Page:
# Getting Started

Before writing our own POMDP problems or solvers, let's try out some of the available solvers and problem models available in JuliaPOMDP.

Here is a short piece of code that solves the Tiger POMDP using QMDP, and evaluates the results. Note that you must have the QMDP, POMDPModels, and POMDPToolbox modules installed.

```
using POMDPs, QMDP, POMDPModels, POMDPSimulators
# initialize problem and solver
pomdp = TigerPOMDP() # from POMDPModels
solver = QMDPSolver() # from QMDP
# compute a policy
policy = solve(solver, pomdp)
#evaluate the policy
belief_updater = updater(policy) # the default QMDP belief updater (discrete Bayesian filter)
init_dist = initialstate_distribution(pomdp) # from POMDPModels
hr = HistoryRecorder(max_steps=100) # from POMDPSimulators
hist = simulate(hr, pomdp, policy, belief_updater, init_dist) # run 100 step simulation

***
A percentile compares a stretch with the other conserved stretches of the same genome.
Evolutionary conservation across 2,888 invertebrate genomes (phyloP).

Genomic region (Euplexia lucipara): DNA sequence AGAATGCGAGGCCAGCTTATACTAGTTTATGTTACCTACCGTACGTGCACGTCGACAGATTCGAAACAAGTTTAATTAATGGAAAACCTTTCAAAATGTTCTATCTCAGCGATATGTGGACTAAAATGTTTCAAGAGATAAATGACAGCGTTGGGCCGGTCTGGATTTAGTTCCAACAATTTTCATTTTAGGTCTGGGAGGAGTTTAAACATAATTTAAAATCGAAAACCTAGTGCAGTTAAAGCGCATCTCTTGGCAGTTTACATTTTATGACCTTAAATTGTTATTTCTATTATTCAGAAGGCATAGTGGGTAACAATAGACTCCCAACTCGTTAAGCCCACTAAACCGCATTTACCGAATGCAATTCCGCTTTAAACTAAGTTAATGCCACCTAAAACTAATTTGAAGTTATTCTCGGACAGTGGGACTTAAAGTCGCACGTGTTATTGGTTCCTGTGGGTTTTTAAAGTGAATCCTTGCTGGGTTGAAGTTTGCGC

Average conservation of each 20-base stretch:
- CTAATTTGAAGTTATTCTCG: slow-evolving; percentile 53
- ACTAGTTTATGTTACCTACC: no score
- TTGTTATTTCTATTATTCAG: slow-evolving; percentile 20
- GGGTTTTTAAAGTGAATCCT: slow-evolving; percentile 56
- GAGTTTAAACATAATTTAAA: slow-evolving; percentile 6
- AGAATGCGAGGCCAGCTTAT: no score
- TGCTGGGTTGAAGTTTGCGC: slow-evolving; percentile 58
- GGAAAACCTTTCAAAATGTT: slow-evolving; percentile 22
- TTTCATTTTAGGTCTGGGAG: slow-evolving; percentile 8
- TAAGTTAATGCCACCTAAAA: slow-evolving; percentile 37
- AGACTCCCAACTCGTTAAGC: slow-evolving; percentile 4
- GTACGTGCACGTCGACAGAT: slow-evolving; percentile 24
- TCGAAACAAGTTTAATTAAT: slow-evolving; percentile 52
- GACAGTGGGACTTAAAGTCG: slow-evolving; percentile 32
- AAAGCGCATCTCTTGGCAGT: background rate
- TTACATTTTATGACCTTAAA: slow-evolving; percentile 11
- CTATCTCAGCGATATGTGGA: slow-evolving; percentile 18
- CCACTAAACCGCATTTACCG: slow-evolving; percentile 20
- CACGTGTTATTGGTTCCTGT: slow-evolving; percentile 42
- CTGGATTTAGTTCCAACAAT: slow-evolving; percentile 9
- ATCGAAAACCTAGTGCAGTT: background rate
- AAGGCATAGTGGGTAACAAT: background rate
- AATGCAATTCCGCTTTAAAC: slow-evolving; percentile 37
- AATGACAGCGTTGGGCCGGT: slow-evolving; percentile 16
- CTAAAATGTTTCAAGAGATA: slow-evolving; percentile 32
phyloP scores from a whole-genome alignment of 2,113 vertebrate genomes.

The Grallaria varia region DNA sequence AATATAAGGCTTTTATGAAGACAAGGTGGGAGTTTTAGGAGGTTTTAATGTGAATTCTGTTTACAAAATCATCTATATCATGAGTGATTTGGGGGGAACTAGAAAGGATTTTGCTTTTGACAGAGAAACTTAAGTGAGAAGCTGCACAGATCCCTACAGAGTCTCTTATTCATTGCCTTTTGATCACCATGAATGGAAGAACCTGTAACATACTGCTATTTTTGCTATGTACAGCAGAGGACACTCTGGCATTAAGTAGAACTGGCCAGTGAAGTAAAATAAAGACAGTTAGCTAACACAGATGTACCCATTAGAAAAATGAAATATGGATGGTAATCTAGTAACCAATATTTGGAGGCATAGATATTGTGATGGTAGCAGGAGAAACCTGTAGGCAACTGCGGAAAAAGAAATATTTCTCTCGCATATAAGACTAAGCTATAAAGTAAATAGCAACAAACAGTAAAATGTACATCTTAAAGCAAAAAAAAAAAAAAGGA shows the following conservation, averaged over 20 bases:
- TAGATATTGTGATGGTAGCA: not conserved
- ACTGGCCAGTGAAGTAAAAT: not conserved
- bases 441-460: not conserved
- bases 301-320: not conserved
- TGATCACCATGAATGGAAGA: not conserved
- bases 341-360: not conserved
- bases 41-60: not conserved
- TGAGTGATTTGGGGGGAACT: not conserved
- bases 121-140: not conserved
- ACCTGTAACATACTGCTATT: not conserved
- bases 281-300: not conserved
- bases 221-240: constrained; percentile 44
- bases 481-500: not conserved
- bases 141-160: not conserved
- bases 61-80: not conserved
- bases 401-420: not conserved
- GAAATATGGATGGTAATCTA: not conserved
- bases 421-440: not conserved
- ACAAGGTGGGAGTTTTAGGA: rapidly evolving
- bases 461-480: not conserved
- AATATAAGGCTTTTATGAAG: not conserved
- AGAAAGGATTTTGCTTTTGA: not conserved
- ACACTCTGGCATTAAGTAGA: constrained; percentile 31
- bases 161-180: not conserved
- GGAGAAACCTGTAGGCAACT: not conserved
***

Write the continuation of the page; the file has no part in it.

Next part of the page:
println("reward: $(discounted_reward(hist))")
```

The first part of the code loads the desired packages and initializes the problem and the solver. Next, we compute a POMDP policy. Lastly, we evaluate the results.

There are a few things to mention here. First, the TigerPOMDP type implements all the functions required by QMDPSolver to compute a policy. Second, each policy has a default updater (essentially a filter used to update the belief of the POMDP). To learn more about Updaters check out the Concepts section.